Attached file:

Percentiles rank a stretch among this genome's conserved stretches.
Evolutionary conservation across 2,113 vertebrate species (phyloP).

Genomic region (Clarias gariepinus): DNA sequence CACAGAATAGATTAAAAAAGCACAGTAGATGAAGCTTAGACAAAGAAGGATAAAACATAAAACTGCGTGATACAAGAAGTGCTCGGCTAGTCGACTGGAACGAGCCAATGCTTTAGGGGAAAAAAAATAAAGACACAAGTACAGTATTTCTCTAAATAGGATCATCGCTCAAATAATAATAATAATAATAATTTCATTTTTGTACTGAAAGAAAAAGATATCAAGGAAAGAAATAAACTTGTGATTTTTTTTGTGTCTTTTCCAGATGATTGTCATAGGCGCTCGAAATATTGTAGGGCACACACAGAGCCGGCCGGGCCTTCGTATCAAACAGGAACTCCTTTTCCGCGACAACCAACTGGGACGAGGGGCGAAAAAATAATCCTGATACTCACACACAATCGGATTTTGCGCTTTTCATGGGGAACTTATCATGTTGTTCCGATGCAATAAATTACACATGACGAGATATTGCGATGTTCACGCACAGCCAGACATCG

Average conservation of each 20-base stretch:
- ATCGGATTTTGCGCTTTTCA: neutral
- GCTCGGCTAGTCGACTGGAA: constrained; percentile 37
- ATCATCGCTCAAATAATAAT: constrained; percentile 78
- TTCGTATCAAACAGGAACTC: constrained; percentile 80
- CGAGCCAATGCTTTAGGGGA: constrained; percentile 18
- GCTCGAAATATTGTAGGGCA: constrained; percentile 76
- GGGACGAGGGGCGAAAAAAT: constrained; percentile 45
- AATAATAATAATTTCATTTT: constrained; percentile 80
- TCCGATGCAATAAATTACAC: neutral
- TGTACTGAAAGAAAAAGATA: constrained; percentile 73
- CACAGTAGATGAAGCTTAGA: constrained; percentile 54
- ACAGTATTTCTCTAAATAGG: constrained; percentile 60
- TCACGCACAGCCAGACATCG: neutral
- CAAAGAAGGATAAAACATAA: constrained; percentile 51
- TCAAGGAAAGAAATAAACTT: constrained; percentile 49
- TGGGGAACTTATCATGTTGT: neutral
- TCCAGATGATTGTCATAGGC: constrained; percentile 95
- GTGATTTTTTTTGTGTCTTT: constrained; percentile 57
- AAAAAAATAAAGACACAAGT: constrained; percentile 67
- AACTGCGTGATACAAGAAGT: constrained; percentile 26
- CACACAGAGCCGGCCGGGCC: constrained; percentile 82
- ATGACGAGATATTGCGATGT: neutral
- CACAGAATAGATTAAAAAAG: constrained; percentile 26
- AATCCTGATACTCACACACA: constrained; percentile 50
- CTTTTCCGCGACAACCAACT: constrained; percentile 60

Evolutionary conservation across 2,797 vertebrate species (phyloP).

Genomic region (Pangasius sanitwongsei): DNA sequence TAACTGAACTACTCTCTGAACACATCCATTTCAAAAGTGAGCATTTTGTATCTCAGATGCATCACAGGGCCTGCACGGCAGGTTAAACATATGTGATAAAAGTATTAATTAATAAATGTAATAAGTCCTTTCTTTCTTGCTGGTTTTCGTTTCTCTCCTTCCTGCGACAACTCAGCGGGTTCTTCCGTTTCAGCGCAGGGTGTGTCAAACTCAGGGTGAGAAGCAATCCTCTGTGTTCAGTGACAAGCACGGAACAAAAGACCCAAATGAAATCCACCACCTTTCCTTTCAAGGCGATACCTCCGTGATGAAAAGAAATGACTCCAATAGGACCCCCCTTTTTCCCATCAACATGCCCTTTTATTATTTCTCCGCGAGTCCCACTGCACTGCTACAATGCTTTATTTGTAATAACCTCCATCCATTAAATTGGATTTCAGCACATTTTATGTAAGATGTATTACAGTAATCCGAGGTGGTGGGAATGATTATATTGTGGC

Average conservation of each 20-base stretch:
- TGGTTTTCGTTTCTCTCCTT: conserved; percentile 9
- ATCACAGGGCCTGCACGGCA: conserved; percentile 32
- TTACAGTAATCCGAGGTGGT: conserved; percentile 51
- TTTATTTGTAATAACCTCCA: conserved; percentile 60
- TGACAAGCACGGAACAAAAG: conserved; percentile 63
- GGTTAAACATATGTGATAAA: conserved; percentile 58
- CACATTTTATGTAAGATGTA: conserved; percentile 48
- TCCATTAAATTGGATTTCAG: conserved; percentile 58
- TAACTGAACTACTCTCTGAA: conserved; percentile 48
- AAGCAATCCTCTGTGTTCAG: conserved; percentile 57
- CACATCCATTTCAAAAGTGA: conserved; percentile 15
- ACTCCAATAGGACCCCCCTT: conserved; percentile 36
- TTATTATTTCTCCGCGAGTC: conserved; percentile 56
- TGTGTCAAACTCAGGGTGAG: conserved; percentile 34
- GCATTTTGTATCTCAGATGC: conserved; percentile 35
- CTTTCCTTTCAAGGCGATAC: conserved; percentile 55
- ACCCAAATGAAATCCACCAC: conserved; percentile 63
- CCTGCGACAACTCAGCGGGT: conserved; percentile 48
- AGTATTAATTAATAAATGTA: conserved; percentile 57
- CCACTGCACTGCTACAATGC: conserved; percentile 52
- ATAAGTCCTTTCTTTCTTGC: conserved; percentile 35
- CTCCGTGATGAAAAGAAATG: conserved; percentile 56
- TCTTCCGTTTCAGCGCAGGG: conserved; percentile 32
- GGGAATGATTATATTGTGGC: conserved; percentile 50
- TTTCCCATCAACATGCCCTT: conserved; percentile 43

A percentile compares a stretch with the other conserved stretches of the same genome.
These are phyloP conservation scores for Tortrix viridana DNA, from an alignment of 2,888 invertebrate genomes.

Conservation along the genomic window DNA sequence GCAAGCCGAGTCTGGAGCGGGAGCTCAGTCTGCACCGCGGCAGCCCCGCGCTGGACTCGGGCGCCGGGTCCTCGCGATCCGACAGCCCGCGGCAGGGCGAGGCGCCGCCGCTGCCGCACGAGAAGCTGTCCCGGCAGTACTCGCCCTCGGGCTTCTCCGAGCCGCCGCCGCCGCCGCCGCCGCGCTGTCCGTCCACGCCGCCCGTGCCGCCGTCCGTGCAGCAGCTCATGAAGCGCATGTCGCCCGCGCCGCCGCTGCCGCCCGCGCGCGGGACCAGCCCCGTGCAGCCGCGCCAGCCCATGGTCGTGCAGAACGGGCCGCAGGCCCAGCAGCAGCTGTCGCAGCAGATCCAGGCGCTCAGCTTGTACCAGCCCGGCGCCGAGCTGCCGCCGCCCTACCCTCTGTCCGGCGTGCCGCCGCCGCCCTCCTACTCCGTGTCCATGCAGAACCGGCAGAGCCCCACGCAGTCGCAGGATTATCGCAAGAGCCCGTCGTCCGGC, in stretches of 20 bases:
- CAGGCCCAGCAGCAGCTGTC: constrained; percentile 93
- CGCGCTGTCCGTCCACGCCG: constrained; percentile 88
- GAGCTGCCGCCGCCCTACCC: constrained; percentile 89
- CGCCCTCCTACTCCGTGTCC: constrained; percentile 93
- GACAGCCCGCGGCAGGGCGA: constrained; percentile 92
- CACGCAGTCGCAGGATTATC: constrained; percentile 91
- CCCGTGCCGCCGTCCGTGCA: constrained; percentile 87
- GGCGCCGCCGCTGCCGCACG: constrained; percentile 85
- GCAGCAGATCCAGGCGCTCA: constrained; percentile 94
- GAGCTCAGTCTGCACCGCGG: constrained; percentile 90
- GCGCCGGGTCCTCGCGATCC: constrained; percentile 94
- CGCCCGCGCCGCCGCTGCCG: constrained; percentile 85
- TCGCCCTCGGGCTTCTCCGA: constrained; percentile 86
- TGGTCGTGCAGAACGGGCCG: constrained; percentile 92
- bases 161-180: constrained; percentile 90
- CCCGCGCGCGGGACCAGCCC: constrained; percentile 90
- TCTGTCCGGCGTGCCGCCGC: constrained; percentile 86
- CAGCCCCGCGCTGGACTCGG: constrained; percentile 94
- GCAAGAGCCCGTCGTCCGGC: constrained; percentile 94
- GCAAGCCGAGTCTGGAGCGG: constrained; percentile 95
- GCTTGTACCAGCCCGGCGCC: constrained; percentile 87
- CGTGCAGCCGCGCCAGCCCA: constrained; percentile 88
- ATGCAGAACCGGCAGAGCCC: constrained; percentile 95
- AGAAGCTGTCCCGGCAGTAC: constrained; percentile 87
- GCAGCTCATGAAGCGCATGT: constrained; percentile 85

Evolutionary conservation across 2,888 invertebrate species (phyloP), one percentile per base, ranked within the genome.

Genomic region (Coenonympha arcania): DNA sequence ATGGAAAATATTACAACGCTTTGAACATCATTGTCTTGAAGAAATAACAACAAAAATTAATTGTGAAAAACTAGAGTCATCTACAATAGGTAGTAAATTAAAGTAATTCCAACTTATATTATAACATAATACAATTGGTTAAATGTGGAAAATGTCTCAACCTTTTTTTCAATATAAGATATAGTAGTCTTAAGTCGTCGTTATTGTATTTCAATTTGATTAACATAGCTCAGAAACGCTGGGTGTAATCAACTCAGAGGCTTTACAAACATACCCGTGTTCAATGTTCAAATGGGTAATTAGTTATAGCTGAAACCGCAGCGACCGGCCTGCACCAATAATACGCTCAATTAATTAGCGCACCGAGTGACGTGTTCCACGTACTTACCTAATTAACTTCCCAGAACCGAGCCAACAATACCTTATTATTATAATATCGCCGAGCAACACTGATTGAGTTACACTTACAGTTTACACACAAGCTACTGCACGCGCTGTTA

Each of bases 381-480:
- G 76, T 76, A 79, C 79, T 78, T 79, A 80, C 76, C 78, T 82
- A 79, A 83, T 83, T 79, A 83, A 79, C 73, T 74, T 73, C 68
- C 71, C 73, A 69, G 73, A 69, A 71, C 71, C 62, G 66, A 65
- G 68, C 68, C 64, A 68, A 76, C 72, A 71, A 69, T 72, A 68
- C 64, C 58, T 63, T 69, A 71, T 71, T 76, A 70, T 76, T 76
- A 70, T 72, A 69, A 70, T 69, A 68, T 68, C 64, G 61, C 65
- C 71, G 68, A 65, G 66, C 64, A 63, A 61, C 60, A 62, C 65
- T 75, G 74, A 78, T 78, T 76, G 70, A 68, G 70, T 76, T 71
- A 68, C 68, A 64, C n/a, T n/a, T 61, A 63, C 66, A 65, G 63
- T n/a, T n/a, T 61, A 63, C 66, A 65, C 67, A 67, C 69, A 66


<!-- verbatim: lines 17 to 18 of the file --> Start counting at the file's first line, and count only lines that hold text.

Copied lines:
- TCACGCACAGCCAGACATCG: neutral
- CAAAGAAGGATAAAACATAA: constrained; percentile 51